Becoming a real estate agent can be a rewarding experience.
Lucrative job, flexible working hours, becoming your own boss, plus the opportunity to meet and network with a diverse clientele. What’s not to like.
However, starting and growing a real estate business ain’t for the faint of heart. Industry experts estimate that 87% of real estate businesses fail within the first 5 years. But if you have what it takes, now might just be the perfect time to become a real estate agent.
Shifting winds are changing the housing market. Earlier this year, long-term mortgage rates slipped for the first time since Feb 2018. As buyers take advantage of the lower rates, it’s not ‘business as usual’ for real estate agents. So how do you start a career as a real estate agent? Here is our step-by-step guide.
Step 1: Get Licensed
The very first step in becoming a real estate agent is to get licensed.
The states require aspiring agents to take pre-licensing training from a certified institution before sitting for the licensing exam.
Once you’ve passed the pre-licensing training, you become eligible to sit for the main licensing exam. The exam covers many areas, including the principles governing the real estate business and the legal aspects of the business.
Step 2: Consider Joining NAR
A license gives you the right to sell real estate property.
However, you cannot call yourself a realtor until you’ve joined the National Association of Realtors (NAR) and agreed to abide by their rules.
While joining NAR is not mandatory, being able to call yourself a realtor can add some credibility to you as a real estate agent. Moreover, doing so will give you access to a variety of real estate tools, including real estate data, research & statistics, as well as discounted programs geared towards helping you succeed in business.
Step 3: Choose a Brokerage
New real estate agents are required to work with a supervisory broker for at least 2 years after getting a license.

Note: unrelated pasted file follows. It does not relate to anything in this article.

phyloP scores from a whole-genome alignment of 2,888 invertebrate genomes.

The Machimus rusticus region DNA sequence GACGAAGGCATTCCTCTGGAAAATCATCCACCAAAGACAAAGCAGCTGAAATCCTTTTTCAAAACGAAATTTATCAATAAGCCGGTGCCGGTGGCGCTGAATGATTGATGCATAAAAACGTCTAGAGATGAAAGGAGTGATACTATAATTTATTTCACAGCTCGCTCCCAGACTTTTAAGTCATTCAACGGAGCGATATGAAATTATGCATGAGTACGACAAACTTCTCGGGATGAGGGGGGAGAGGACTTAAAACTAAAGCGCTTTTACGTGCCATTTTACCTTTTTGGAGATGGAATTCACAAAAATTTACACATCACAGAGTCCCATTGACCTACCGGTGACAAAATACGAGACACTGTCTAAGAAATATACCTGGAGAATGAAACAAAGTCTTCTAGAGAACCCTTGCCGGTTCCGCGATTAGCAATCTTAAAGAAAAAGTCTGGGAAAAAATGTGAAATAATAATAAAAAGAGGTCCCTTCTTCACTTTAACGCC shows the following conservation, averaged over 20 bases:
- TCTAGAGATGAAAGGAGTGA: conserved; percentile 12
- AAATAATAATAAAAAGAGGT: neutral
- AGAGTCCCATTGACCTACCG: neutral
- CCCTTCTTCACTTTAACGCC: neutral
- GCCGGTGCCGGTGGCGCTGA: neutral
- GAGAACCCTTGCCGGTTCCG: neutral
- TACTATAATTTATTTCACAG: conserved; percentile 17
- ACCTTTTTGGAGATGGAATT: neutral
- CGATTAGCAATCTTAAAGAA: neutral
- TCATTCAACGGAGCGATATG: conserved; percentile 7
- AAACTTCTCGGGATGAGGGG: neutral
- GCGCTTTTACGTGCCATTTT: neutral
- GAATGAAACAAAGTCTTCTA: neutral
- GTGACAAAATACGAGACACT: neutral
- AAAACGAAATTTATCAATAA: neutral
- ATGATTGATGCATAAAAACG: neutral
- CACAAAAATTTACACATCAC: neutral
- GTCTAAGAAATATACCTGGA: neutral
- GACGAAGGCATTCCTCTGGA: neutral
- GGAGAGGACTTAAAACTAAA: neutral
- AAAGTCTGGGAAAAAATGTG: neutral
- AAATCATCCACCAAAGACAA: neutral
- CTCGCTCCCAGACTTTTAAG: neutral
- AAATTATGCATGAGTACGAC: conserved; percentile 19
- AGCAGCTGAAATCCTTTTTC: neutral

These are companies (brokers) licensed by the state to oversee real estate transactions and ensure you are adhering to the laid down legal and ethical standards. Once you’ve gained enough experience, you could also apply for a license to become a real estate broker.
Step 4: Develop Your Professional Image
In real estate, your professional image and reputation matters, and people will make a quick judgment call on whether you’re a good fit based on your story.
Start by creating a compelling sales bio that will make the reader see you as a qualified pro. Your sales bio should tell your story. It should be backed with personality while including the key, yet fun facts that will make the reader want to interact with you on a personal and professional level.
Your image is also conveyed by the way you dress, speak, respond to others, etc. To that end, consider hiring a professional photographer to take a professional photo of you that will be shared on your website, social networks, and in all marketing materials. Don’t hesitate to refer to online resources to receive advice and get inspired by your fellow agents’ creative ideas.
Step 5: Build a Contacts List and Prepare to Meet Your First Client
As a new real estate agent, your first contacts will probably be your friends and family.
You can start by creating a list of all your contacts of buyers, sellers, property managers, and putting them in a database. Then devise ways to reach out to buyers through word of mouth, social media, blogging, and attending public/community events.